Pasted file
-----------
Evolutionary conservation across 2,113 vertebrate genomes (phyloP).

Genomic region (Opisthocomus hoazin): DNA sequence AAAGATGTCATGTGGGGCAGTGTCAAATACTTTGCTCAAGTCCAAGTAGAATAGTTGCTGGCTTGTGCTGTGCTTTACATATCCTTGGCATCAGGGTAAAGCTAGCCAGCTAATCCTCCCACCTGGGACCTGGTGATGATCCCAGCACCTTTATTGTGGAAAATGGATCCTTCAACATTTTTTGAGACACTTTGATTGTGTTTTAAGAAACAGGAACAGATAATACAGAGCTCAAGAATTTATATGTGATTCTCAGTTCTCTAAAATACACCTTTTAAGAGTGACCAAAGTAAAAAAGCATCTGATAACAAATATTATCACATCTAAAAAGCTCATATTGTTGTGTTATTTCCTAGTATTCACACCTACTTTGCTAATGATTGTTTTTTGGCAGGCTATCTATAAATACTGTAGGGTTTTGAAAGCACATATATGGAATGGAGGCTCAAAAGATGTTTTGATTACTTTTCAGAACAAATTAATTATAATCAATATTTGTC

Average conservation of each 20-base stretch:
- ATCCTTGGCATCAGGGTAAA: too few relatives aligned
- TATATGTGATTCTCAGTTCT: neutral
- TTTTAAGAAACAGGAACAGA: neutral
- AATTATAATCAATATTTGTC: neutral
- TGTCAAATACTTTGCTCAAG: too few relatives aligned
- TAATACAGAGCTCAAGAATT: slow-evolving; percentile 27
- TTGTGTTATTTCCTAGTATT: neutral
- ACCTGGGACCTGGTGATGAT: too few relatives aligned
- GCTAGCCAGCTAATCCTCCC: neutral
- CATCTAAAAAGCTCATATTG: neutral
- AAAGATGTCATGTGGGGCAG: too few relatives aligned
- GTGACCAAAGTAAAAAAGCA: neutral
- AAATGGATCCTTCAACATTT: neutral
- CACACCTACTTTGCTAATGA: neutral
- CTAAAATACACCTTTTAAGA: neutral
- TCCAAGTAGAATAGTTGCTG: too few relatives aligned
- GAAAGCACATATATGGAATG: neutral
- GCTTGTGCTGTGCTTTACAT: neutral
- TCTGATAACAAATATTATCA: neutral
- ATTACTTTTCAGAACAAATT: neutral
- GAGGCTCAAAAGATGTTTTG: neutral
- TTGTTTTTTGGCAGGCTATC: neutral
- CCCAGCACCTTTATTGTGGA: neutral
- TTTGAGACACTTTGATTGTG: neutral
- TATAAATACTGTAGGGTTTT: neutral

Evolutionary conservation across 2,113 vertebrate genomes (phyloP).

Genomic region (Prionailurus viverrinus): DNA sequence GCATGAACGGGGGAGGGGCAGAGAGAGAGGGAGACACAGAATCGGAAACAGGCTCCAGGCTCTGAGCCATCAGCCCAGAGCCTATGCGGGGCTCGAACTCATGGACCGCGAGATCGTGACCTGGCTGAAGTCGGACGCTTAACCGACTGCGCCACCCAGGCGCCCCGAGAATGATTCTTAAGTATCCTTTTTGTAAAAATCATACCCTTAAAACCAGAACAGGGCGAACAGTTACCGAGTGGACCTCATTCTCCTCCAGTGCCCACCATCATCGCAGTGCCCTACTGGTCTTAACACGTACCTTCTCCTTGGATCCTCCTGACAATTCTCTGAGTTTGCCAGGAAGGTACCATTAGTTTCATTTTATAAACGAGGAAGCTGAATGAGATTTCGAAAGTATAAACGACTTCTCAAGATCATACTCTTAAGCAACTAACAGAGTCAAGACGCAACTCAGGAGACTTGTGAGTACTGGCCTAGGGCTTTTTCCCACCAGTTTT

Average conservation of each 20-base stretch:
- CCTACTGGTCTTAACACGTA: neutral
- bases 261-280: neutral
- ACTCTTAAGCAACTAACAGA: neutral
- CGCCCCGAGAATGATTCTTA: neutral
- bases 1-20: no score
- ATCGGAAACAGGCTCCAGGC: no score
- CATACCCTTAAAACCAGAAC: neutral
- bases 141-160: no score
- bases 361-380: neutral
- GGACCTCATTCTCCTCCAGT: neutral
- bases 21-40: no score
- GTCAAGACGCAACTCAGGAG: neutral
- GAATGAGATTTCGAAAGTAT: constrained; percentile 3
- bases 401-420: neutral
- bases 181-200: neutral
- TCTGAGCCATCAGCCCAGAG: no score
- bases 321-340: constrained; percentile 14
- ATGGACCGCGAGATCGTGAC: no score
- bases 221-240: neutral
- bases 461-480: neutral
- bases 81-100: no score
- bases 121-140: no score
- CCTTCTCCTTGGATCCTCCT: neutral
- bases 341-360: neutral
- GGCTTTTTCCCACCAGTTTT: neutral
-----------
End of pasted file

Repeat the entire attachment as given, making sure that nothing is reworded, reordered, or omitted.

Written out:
Evolutionary conservation across 2,113 vertebrate genomes (phyloP).

Genomic region (Opisthocomus hoazin): DNA sequence AAAGATGTCATGTGGGGCAGTGTCAAATACTTTGCTCAAGTCCAAGTAGAATAGTTGCTGGCTTGTGCTGTGCTTTACATATCCTTGGCATCAGGGTAAAGCTAGCCAGCTAATCCTCCCACCTGGGACCTGGTGATGATCCCAGCACCTTTATTGTGGAAAATGGATCCTTCAACATTTTTTGAGACACTTTGATTGTGTTTTAAGAAACAGGAACAGATAATACAGAGCTCAAGAATTTATATGTGATTCTCAGTTCTCTAAAATACACCTTTTAAGAGTGACCAAAGTAAAAAAGCATCTGATAACAAATATTATCACATCTAAAAAGCTCATATTGTTGTGTTATTTCCTAGTATTCACACCTACTTTGCTAATGATTGTTTTTTGGCAGGCTATCTATAAATACTGTAGGGTTTTGAAAGCACATATATGGAATGGAGGCTCAAAAGATGTTTTGATTACTTTTCAGAACAAATTAATTATAATCAATATTTGTC

Average conservation of each 20-base stretch:
- ATCCTTGGCATCAGGGTAAA: too few relatives aligned
- TATATGTGATTCTCAGTTCT: neutral
- TTTTAAGAAACAGGAACAGA: neutral
- AATTATAATCAATATTTGTC: neutral
- TGTCAAATACTTTGCTCAAG: too few relatives aligned
- TAATACAGAGCTCAAGAATT: slow-evolving; percentile 27
- TTGTGTTATTTCCTAGTATT: neutral
- ACCTGGGACCTGGTGATGAT: too few relatives aligned
- GCTAGCCAGCTAATCCTCCC: neutral
- CATCTAAAAAGCTCATATTG: neutral
- AAAGATGTCATGTGGGGCAG: too few relatives aligned
- GTGACCAAAGTAAAAAAGCA: neutral
- AAATGGATCCTTCAACATTT: neutral
- CACACCTACTTTGCTAATGA: neutral
- CTAAAATACACCTTTTAAGA: neutral
- TCCAAGTAGAATAGTTGCTG: too few relatives aligned
- GAAAGCACATATATGGAATG: neutral
- GCTTGTGCTGTGCTTTACAT: neutral
- TCTGATAACAAATATTATCA: neutral
- ATTACTTTTCAGAACAAATT: neutral
- GAGGCTCAAAAGATGTTTTG: neutral
- TTGTTTTTTGGCAGGCTATC: neutral
- CCCAGCACCTTTATTGTGGA: neutral
- TTTGAGACACTTTGATTGTG: neutral
- TATAAATACTGTAGGGTTTT: neutral

Evolutionary conservation across 2,113 vertebrate genomes (phyloP).

Genomic region (Prionailurus viverrinus): DNA sequence GCATGAACGGGGGAGGGGCAGAGAGAGAGGGAGACACAGAATCGGAAACAGGCTCCAGGCTCTGAGCCATCAGCCCAGAGCCTATGCGGGGCTCGAACTCATGGACCGCGAGATCGTGACCTGGCTGAAGTCGGACGCTTAACCGACTGCGCCACCCAGGCGCCCCGAGAATGATTCTTAAGTATCCTTTTTGTAAAAATCATACCCTTAAAACCAGAACAGGGCGAACAGTTACCGAGTGGACCTCATTCTCCTCCAGTGCCCACCATCATCGCAGTGCCCTACTGGTCTTAACACGTACCTTCTCCTTGGATCCTCCTGACAATTCTCTGAGTTTGCCAGGAAGGTACCATTAGTTTCATTTTATAAACGAGGAAGCTGAATGAGATTTCGAAAGTATAAACGACTTCTCAAGATCATACTCTTAAGCAACTAACAGAGTCAAGACGCAACTCAGGAGACTTGTGAGTACTGGCCTAGGGCTTTTTCCCACCAGTTTT

Average conservation of each 20-base stretch:
- CCTACTGGTCTTAACACGTA: neutral
- bases 261-280: neutral
- ACTCTTAAGCAACTAACAGA: neutral
- CGCCCCGAGAATGATTCTTA: neutral
- bases 1-20: no score
- ATCGGAAACAGGCTCCAGGC: no score
- CATACCCTTAAAACCAGAAC: neutral
- bases 141-160: no score
- bases 361-380: neutral
- GGACCTCATTCTCCTCCAGT: neutral
- bases 21-40: no score
- GTCAAGACGCAACTCAGGAG: neutral
- GAATGAGATTTCGAAAGTAT: constrained; percentile 3
- bases 401-420: neutral
- bases 181-200: neutral
- TCTGAGCCATCAGCCCAGAG: no score
- bases 321-340: constrained; percentile 14
- ATGGACCGCGAGATCGTGAC: no score
- bases 221-240: neutral
- bases 461-480: neutral
- bases 81-100: no score
- bases 121-140: no score
- CCTTCTCCTTGGATCCTCCT: neutral
- bases 341-360: neutral
- GGCTTTTTCCCACCAGTTTT: neutral